Thanks to a post by Larry Ferlazzo, I spent some time this morning checking out a new website, currently in beta, called Newsela. It looks very promising!
Newsela posts current news articles, rewritten at 4 lexile levels, to address the reading needs of mixed ability classrooms. A teacher can register her class and assign an article for them to read on line. Students choose which Lexile level to read (starting at about 4th grade through senior high school) and then answer four questions at the end of the reading. The questions are also leveled, which will make it possible for struggling readers to participate. However, most teachers will want to develop their own, more thought provoking questions for class discussion.
If my intention was to design this as an online only activity, I would probably pair Newsela with my own questions on Polleverywhere, Socrative, TodaysMeet, Edmodo or another discussion forum.
Newsela is free at the moment - so register while you can. It might stay that way for early testers
Recently I was invited to write for Expert Beacon - a site dedicated to sharing expert advice on a wide range of topics. Here is my first article on the Do's and Don'ts of successful inclusive practices.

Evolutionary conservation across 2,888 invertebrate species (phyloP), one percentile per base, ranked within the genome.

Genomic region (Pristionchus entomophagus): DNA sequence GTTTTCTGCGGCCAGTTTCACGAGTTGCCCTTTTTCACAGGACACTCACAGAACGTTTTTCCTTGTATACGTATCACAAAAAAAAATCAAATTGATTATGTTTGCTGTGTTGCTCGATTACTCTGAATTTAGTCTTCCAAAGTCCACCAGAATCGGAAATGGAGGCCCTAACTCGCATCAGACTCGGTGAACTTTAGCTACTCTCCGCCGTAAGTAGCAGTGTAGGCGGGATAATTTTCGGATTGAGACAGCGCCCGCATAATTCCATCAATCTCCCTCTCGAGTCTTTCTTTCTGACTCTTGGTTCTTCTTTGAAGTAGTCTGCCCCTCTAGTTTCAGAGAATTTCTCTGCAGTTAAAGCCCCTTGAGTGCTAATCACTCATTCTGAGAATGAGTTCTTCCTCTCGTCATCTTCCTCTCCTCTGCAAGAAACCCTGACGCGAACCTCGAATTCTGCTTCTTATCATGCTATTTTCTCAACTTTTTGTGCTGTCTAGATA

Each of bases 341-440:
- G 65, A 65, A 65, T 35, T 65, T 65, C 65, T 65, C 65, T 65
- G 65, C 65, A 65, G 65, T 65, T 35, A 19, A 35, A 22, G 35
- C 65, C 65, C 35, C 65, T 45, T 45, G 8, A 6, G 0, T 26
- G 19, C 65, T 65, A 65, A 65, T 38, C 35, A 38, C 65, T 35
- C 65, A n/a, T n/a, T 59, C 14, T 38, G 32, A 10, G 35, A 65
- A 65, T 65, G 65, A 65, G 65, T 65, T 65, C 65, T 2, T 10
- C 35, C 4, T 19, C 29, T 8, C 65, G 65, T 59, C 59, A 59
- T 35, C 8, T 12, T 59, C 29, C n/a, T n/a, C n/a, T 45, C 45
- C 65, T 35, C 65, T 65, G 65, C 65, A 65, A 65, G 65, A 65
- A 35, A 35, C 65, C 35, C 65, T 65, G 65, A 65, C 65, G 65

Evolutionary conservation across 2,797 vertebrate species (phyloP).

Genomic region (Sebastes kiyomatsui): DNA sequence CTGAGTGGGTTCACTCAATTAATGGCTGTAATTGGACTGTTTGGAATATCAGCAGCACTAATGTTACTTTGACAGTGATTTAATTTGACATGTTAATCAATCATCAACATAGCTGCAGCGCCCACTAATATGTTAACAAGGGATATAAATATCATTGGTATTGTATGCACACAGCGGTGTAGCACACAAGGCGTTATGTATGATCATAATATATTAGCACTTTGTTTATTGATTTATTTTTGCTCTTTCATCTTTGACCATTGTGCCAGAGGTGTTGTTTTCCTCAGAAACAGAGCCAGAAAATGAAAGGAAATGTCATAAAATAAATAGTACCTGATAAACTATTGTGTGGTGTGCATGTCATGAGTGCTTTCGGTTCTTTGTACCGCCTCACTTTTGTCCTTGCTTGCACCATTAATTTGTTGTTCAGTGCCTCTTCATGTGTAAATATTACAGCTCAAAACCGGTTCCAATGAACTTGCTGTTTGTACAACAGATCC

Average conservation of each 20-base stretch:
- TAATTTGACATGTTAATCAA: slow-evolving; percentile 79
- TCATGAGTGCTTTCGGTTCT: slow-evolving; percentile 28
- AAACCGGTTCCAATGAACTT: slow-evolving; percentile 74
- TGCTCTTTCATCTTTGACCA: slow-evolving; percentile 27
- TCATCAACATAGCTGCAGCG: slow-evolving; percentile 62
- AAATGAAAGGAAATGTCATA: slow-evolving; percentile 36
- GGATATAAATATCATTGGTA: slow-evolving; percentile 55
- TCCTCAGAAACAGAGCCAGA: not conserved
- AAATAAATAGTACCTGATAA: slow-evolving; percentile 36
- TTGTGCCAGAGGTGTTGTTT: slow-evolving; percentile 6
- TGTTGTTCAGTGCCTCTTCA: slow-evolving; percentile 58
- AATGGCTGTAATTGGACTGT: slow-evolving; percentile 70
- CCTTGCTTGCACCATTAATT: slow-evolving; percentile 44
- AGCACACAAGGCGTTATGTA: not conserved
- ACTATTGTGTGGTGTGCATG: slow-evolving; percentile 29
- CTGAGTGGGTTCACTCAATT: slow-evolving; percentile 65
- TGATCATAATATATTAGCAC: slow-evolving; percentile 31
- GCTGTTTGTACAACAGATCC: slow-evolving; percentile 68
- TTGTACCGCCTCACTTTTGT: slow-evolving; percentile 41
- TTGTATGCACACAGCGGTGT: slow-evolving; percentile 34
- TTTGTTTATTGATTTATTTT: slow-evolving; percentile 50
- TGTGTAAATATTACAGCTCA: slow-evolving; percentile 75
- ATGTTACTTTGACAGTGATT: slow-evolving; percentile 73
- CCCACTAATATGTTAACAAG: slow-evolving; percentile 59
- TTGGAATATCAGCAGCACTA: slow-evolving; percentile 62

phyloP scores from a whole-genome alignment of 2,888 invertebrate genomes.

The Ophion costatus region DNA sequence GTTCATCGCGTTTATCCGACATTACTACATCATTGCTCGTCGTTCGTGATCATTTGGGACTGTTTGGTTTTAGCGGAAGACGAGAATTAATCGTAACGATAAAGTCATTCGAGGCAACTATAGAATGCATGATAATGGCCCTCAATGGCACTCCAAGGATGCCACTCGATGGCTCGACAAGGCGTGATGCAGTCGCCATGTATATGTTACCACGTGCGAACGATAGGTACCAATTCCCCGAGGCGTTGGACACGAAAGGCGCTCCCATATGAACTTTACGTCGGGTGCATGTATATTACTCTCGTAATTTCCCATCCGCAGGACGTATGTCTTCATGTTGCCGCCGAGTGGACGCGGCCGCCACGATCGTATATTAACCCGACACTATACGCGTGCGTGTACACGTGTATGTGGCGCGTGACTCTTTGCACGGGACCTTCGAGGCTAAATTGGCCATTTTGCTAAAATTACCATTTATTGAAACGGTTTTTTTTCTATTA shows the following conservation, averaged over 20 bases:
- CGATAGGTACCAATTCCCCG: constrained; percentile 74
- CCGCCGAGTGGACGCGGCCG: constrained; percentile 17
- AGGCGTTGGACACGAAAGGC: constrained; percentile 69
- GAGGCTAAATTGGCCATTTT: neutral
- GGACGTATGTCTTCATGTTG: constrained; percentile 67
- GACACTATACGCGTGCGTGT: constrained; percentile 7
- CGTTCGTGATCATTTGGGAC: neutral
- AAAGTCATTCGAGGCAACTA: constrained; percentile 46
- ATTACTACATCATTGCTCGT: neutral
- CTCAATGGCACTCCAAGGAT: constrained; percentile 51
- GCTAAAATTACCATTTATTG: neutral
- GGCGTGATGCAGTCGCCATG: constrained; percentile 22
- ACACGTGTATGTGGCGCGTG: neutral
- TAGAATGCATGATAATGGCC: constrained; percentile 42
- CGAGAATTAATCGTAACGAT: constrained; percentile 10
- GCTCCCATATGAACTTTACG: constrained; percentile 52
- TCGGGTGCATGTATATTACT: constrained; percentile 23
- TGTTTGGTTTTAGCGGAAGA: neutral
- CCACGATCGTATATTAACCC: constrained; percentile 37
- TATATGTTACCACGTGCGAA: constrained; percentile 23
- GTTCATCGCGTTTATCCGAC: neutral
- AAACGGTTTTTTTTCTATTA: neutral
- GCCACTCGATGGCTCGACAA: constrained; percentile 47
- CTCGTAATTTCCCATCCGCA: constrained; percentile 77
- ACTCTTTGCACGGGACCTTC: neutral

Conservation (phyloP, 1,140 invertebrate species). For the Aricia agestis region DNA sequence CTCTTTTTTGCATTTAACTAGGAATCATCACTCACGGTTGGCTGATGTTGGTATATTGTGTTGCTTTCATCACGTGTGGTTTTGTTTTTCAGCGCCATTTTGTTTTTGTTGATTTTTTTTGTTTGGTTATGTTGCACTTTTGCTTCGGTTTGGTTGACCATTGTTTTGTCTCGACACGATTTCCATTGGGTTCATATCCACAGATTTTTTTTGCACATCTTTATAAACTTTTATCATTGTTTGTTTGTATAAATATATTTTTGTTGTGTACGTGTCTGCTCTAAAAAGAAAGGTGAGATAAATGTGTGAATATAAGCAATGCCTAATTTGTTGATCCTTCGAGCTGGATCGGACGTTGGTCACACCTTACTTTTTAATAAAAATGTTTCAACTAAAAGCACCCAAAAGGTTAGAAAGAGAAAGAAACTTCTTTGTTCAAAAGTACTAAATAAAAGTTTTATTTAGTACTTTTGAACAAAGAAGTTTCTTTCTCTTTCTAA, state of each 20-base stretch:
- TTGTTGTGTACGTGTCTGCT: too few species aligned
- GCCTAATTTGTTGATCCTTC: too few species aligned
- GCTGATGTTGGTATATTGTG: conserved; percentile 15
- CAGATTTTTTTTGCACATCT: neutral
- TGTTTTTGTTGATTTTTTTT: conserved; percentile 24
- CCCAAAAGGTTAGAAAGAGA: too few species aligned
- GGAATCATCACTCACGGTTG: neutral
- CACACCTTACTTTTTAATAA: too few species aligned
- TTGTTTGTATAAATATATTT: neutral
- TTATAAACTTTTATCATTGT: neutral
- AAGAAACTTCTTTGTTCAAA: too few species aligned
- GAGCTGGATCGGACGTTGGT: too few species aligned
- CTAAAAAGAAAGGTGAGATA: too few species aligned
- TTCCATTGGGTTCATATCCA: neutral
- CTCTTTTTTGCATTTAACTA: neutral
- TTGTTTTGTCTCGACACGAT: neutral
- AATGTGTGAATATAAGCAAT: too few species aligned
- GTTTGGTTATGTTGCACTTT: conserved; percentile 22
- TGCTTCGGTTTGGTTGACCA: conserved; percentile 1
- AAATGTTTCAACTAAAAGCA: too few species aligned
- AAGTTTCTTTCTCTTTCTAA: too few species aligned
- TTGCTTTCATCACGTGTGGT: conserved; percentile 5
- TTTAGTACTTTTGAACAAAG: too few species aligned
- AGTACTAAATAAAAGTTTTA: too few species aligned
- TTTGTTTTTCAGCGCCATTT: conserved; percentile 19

Athletic teams and charitable groups have used wrist bands for several years as a way to promote their organizations and goals. Frequently, students can be seen with several different colored bands dangling around their wrists. Here's an idea for tapping into this interest to promote your learning goals, especially with rote information such as spelling words and math facts. (Great for primary grade students!)
Obtain two different colors of Velcro ( the non-adhesive type.) From one color, cut strips approximately 7 inches in length. On the other color, use a permanent marker to write numbers and operational signs (or letters for spelling.) The written material will attach to the wrist band strips, so be sure to use the opposite Velcro structures so that they will stick together. Fnally, cut a one inch piece to serve as a clasp or connecting device to hold the band together.
At the start of the day direct your students to create a band that shows one of the math facts that they have not yet mastered (or to spell their name, or phone number, or missed spelling word.) As they wear the learning bands throughout the day they will see a frequent reminder of the key fact they need to learn!
Anne M. Beninghof
Anne's mission is to improve instruction through collaboration and the sharing of creative, practical ideas for educators.
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